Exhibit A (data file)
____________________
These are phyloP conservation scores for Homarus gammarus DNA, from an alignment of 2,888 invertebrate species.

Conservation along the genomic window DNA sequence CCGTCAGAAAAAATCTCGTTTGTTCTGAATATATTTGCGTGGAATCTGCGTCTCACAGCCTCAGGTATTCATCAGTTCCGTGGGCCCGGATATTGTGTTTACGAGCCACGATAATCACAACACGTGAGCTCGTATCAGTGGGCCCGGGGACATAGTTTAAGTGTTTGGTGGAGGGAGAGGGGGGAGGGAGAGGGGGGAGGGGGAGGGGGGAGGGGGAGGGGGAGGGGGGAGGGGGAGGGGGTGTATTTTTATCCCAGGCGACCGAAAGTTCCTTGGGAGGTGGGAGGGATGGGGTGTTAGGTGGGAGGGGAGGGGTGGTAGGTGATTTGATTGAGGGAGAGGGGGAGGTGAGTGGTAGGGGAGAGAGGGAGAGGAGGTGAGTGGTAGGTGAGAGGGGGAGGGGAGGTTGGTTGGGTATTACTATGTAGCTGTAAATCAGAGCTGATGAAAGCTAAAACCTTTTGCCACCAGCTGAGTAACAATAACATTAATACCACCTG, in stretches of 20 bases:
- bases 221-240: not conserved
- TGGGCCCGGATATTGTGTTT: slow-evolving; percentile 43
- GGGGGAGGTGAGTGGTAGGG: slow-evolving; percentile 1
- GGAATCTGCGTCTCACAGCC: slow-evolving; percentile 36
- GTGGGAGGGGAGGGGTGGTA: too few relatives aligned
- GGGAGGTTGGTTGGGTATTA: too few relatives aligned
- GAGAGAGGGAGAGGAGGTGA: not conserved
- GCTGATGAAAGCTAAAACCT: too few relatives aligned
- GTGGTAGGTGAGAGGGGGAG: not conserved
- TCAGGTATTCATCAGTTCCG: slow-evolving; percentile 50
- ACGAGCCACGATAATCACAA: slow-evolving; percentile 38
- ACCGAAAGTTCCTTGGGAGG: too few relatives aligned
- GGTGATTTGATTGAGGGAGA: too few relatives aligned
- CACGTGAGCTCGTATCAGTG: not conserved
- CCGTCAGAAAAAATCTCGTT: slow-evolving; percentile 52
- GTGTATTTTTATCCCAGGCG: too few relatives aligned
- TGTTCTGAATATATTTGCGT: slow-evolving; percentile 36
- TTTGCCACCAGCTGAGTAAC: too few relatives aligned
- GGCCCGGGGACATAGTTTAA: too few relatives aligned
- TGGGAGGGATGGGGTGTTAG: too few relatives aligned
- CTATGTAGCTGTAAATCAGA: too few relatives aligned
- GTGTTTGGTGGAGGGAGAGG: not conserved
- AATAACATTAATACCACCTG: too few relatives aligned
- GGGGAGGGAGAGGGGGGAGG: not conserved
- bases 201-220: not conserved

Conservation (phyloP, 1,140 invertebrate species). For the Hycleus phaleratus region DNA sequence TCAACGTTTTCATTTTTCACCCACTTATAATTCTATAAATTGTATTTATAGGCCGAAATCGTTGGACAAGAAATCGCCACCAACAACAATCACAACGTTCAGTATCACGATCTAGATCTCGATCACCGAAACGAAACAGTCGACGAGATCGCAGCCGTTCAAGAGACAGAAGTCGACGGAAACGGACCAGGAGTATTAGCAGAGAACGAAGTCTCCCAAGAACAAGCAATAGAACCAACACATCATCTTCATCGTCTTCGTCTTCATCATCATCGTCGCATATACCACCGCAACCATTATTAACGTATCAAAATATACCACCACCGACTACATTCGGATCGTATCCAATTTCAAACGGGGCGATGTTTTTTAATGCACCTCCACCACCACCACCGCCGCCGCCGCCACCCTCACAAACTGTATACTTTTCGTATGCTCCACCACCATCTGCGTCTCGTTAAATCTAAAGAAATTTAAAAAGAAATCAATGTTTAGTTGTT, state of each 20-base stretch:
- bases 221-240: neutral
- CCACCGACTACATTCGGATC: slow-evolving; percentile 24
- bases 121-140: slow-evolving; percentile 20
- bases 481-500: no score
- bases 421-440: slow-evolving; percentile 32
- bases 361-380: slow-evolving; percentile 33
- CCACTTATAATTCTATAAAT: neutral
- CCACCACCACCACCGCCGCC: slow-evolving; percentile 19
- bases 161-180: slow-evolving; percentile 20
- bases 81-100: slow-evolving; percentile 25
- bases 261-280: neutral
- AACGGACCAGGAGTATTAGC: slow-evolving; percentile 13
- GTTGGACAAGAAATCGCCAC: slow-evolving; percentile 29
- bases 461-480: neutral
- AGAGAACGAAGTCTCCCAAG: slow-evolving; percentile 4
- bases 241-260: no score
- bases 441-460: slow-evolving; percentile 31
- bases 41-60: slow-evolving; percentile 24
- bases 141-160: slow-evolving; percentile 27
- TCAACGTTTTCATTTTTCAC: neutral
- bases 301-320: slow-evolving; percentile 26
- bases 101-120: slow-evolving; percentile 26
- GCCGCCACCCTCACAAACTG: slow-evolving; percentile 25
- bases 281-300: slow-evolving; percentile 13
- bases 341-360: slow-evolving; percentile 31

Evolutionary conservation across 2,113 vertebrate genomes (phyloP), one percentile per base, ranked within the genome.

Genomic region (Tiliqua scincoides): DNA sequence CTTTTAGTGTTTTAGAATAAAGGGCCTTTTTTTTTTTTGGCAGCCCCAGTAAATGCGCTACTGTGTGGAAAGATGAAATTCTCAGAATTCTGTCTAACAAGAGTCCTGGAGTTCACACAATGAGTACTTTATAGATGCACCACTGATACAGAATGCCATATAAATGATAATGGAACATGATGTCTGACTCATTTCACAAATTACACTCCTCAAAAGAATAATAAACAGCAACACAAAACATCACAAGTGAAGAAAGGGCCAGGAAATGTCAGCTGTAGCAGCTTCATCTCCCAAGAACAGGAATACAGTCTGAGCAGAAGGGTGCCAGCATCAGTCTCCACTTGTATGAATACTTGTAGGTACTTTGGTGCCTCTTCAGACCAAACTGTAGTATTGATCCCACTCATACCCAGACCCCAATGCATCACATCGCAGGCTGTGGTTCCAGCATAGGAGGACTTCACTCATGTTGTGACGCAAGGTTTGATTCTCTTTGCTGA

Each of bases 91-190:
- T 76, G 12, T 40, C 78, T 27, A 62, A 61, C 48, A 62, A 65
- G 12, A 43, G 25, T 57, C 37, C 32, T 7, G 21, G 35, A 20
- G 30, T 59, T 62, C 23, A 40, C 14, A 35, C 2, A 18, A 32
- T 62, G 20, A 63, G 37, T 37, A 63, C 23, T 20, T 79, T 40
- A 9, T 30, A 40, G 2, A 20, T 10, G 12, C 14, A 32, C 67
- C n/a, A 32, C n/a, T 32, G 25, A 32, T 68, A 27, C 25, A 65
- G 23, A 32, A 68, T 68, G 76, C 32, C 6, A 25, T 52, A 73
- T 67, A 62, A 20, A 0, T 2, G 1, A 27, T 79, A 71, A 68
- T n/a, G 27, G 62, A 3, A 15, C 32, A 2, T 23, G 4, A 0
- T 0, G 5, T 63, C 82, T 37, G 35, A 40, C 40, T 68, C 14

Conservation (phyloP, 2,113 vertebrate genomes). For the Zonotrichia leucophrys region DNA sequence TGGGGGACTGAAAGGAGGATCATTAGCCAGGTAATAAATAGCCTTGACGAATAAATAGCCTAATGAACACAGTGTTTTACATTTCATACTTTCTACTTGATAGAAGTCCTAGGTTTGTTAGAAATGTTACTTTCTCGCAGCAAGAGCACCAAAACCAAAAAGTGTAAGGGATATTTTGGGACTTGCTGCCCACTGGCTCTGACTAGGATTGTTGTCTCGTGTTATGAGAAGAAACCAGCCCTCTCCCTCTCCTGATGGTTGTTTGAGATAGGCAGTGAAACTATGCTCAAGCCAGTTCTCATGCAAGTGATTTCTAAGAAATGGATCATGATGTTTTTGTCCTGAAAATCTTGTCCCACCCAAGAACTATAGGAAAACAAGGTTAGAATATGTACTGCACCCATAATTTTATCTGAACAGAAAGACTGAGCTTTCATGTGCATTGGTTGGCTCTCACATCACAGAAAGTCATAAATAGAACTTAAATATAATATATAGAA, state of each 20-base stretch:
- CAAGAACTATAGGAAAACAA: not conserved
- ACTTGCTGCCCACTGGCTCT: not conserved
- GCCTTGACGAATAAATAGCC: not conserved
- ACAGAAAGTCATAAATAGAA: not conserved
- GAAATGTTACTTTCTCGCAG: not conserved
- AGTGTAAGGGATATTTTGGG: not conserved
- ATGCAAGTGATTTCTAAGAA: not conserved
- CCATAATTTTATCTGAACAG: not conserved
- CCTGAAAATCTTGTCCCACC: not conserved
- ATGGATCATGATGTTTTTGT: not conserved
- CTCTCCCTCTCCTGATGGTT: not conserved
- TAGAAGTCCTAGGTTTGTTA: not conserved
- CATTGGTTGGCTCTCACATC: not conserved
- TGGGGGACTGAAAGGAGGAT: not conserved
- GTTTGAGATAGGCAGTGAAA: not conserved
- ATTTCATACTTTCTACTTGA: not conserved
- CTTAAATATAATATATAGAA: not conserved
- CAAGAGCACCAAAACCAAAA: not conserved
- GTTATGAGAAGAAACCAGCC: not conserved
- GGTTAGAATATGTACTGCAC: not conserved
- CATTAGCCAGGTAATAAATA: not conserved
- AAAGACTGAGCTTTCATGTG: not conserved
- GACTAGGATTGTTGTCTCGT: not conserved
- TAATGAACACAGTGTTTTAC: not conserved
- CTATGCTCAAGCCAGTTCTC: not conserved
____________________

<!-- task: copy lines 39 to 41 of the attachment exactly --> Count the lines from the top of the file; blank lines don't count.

- bases 261-280: neutral
- AACGGACCAGGAGTATTAGC: slow-evolving; percentile 13
- GTTGGACAAGAAATCGCCAC: slow-evolving; percentile 29